"May I help you?" asked the handsome young man opening the heavy doors to the Museum of Modern Art.
"If you really want to help me, you should marry me," replied the stunning girl eclectically attired in a gold-threaded red midriff-baring blouse and skirt, topped by a fox-headed stole purchased from a thrift shop. It was 1970 and Asha Puthli's year-long student visa was about to expire and she would have to rebound to Mumbai (then Bombay). This vocalist with her unique five octave range had just been discovered by John Hammond, the legendary record producer who had first signed Billie Holliday, Bob Dylan and Bruce Springsteen. And now he wanted to guide Asha. What could she do?
Such was Asha's charm, the young man replied, "Absolutely! I've never seen anyone as beautiful as you." Although he had not been seeking a wife, Asha and the Man from MOMA married and she was soon in a New York recording studio working with Hammond.
While the other well brought up young Indian ladies were headed towards arranged marriages to men of their own caste or careers in medicine and engineering, Asha Puthli was singing with avant-garde jazz saxophonist and composer Ornette Coleman, dancing at Martha Graham's school and appearing semi-nude in a Merchant-Ivory film. Asha was a complete iconoclast and a citizen of the world . She wasn't part of an isolated Bollywood entertainment culture. There were then no internationally renowned Indian or Indian descended actresses like the 21st Century's Freida Pinto, Archie Panjabi, Reshma Shetty, Ashwarya Ray or actress-writer-director-comedian Mindy Kaling. There were no world recognized female authors such as Jhumpa Lahiri, Arundathi Roy or Anita Desai. No Tamil rockers like M.I.A. Or fashion designers along the lines of Rachel Roy.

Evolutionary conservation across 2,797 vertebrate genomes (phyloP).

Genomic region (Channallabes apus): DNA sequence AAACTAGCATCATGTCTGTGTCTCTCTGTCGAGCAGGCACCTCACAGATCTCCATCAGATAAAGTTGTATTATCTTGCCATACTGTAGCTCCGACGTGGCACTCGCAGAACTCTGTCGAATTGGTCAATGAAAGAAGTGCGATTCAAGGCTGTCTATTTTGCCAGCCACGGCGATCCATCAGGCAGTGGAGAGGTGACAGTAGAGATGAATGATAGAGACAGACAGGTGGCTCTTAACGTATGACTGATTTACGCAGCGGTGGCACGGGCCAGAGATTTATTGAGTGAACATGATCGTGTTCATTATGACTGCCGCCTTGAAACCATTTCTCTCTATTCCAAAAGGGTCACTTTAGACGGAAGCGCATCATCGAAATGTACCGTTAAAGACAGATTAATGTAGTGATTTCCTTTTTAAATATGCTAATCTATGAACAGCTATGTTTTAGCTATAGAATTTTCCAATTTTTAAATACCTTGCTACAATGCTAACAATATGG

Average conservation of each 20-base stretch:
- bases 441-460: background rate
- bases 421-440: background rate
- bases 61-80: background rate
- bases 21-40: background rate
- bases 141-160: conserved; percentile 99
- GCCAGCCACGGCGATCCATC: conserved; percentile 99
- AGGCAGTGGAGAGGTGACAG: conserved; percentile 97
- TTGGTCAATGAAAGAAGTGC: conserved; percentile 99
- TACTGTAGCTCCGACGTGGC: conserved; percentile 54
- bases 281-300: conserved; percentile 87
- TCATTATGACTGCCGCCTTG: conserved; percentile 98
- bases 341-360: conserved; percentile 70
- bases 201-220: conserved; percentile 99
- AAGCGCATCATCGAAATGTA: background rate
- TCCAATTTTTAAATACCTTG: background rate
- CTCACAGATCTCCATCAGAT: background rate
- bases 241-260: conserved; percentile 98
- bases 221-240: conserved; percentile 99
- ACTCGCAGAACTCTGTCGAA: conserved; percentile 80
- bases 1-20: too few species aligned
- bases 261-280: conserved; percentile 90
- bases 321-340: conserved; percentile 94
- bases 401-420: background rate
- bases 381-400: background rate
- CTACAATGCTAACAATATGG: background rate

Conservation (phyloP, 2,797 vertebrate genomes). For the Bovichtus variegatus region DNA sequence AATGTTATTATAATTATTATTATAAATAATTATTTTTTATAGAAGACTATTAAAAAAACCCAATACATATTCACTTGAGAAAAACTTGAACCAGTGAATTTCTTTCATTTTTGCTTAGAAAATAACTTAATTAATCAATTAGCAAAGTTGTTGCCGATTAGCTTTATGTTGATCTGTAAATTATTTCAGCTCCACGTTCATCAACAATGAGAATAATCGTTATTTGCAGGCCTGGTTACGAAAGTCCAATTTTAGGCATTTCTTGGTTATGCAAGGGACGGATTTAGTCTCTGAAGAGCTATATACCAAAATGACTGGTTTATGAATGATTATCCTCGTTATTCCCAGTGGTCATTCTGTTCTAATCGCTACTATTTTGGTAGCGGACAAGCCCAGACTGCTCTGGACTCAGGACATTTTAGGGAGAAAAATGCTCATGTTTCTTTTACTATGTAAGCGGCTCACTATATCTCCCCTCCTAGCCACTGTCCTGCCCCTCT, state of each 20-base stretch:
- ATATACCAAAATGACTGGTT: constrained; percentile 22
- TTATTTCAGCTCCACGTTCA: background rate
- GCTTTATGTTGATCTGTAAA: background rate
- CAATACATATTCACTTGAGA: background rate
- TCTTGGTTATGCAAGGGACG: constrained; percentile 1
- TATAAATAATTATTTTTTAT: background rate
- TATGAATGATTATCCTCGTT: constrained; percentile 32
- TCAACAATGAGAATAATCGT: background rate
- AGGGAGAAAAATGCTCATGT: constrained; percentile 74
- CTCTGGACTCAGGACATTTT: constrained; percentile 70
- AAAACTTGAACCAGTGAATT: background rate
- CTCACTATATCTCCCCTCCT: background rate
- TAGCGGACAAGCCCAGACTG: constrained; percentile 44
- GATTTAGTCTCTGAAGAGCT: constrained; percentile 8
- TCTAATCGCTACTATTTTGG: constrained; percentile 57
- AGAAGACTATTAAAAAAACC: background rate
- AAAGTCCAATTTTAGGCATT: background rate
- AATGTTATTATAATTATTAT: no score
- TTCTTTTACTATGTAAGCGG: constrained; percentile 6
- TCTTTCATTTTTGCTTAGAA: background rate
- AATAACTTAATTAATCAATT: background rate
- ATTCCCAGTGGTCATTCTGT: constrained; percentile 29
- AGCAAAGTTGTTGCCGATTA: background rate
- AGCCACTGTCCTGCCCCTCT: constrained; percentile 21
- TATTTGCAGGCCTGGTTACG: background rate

Asha Puthli was to become the first female Indian pop star, vocalizing breathily pre-Donna Summer, implementing her stupefying trills, scats and roars on numerous recordings in various genres and in multiple languages.
The GRAMMY Museum in downtown Los Angeles, through August 31, features a display of albums and wardrobe from the two Indian music-makers they have deemed as worthy pioneer crossover artists: the late sitarist Ravi Shankar...and Asha Puthli. But while, with a little help from his friends The Beatles, Shankar brought Indian music west, Asha transcended national origins.
After working with John Hammond and lending her extraordinary pipes to Ornette Coleman's groundbreaking album Science Fiction, Asha won a Down Beat Critics Poll as Best Female Jazz Vocalist. But Asha didn't want to limit herself to avant-garde jazz. She had trained in opera in India, and in classical Indian singing, taught by Pandit Laxman Prasad Jaipurwalle, but she idolized Ella Fitzgerald and Elvis Presley and was eager to compose and sing contemporary music.
An appearance on a British talk show brought offers overnight from major record companies including Polygram, EMI and CBS. The European media was bowled over by the vibrant witty personality in conjunction with that mesmerizing voice.